104. H3K27-altered diffuse midline gliomas with secondary driver molecular alterations

Aly Abdelkareem

David Meredith

David Meredith, MD, PhD, is a neuropathologist at Brigham and Women’s Hospital. He received his MD/PhD dual degree from the University of Texas Southwestern Medical Center at Dallas and completed anatomic pathology and neuropathology training at Brigham and Women’s Hospital and Harvard Medical School. His clinical responsibilities include neuropathology, soft tissue pathology, and molecular diagnostics with specialization in the interpretation of next generation sequencing results in brain tumors.


David Mereditha, Catherine Gestrichb, Kristina Griecoa, Hart Lidovb, Keith Ligona, Sandro Santagataa, Kee Kiat Yeoc, Sanda Alexandrescub

aBrigham and Women’s Hospital, Boston, MA, USA; bBoston Children’s Hospital, Boston, MA, USA; cDana-Farber Cancer Institute, Boston, MA, USA

Large-scale sequencing efforts have identified co-occurring driver events, such as activating mutations in FGFR1 and BRAF, in occasional diffuse midline gliomas (DMGs) H3K27-altered, but their significance is incompletely explored. To better understand the clinicopathologic features of these tumors, we identified all H3K27-mutant gliomas from our internal sequencing database (2013-2021) of over 2,000 gliomas and collected detailed clinical information, pathologic features, mutational signatures, and copy number profiles for the resulting cohort.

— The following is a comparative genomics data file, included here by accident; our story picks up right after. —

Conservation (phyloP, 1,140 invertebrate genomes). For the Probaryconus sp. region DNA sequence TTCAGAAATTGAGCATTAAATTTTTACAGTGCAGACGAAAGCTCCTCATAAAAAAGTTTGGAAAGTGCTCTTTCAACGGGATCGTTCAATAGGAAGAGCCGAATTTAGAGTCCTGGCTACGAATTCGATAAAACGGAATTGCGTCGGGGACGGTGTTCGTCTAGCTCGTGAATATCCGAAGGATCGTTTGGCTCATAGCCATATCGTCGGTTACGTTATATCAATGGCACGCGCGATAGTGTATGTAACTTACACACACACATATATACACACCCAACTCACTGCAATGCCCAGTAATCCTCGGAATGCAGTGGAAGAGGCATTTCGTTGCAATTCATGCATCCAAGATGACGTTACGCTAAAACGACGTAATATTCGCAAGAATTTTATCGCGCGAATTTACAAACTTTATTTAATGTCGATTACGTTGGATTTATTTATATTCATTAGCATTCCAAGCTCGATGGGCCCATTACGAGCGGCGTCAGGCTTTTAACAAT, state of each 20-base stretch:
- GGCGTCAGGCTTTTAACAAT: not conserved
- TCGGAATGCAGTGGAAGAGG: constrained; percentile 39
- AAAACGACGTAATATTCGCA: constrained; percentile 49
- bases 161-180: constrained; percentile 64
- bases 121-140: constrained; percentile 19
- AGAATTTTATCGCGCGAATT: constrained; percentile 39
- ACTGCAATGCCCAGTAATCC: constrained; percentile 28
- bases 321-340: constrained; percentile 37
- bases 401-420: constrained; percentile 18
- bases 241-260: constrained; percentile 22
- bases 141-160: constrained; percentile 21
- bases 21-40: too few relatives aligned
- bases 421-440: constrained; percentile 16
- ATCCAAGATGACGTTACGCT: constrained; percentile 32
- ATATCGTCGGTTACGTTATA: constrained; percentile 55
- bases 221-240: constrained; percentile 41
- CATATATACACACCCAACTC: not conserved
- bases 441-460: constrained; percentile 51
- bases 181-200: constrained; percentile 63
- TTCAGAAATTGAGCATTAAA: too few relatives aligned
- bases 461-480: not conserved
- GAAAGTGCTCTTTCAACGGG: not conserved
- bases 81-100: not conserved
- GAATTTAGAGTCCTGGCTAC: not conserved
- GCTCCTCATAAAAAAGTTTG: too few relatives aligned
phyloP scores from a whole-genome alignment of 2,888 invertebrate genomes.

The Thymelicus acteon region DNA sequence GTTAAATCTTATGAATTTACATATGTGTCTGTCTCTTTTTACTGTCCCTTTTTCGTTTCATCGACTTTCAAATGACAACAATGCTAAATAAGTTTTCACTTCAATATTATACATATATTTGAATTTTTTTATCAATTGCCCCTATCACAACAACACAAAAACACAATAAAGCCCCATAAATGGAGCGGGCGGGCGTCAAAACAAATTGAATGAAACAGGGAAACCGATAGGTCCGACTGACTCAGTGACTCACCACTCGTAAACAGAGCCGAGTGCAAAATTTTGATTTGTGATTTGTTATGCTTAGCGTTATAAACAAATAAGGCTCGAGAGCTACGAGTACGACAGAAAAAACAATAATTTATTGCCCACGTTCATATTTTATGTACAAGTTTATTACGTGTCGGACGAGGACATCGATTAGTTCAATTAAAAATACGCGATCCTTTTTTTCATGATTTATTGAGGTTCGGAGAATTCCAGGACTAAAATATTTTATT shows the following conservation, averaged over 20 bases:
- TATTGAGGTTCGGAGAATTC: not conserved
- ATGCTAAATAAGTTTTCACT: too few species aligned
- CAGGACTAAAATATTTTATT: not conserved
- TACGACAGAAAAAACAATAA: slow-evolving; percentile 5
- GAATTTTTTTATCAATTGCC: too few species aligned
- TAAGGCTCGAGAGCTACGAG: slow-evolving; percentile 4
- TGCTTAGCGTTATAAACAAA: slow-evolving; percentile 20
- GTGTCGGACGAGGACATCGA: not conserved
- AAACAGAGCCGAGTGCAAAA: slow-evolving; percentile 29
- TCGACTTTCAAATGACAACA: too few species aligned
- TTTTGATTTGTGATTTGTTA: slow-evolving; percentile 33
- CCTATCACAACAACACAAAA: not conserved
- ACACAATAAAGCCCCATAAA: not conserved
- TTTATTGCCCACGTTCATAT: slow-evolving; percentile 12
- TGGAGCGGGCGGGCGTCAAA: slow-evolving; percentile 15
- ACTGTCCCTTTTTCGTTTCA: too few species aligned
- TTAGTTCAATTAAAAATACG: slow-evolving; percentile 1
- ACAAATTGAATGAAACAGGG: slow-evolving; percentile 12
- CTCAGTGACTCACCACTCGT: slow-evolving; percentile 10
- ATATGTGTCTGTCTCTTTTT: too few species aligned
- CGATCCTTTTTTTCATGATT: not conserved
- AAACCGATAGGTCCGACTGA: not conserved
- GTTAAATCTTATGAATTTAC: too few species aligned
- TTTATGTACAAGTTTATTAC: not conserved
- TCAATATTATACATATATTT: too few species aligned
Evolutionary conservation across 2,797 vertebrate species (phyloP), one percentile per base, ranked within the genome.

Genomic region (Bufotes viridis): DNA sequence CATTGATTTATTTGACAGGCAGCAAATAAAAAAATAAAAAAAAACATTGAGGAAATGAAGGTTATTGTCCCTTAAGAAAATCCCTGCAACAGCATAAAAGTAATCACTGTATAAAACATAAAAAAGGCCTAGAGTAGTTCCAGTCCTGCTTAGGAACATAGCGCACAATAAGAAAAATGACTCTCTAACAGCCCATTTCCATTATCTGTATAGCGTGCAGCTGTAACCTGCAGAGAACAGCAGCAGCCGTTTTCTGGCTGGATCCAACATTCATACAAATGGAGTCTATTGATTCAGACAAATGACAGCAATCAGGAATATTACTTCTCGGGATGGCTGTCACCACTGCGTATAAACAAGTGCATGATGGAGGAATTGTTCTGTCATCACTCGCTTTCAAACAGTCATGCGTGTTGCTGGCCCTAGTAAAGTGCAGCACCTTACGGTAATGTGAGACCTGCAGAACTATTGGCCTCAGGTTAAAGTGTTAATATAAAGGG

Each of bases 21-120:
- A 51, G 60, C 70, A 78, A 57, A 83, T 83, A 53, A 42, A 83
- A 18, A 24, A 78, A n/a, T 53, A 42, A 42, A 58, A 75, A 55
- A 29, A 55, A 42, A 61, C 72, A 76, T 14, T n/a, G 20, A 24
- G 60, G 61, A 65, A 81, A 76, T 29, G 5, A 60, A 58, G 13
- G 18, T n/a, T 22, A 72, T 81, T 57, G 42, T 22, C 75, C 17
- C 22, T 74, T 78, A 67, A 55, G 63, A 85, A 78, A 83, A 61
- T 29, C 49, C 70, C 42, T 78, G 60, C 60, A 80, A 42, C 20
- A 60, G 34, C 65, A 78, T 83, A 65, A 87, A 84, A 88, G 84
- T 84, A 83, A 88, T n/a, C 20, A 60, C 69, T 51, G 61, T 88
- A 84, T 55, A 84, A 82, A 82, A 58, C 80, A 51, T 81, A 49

We identified 77 patients (age range 2-68, median 26). The histologic diagnoses were DMG (n=55), anaplastic astrocytoma/glioblastoma (n=19), low-grade glioma (n=1), low-grade glioneuronal tumor (n=1), and ganglioglioma (n=1). Commonly recurring alterations were seen in TP53 (n=42), ATRX (n=17), NF1 (n=15), and PDGFRA (n = 4). Five cases had BRAF V600E (1 ganglioglioma; 4 DMG); 12 had FGFR1 N546K/D or K656E mutations (9 DMG; 3 anaplastic astrocytoma/glioblastoma). BRAF-mutant tumors most commonly arose in the brainstem, while FGFR1-mutant tumors were mostly located within the thalamus. Median overall survival for DMGs lacking BRAF or FGFR1 mutations was 12.9 months, while median survival for FGFR1-mutant gliomas was 14.2 months (p=0.186) and 22.5 months for BRAF-mutant tumors (p=0.285). Two patients with low-grade histology (ganglioglioma and low-grade glioneuronal tumor) were still alive at last follow-up (37 months and 78 months, respectively). Despite the failure to reach statistical significance, improved survival trends were observed for patients with secondary molecular drivers compared with conventional H3K27M DMG, especially in those with low-grade histology. These findings and the possibility of targeted therapy argue for comprehensive sequencing of H3K27-altered gliomas.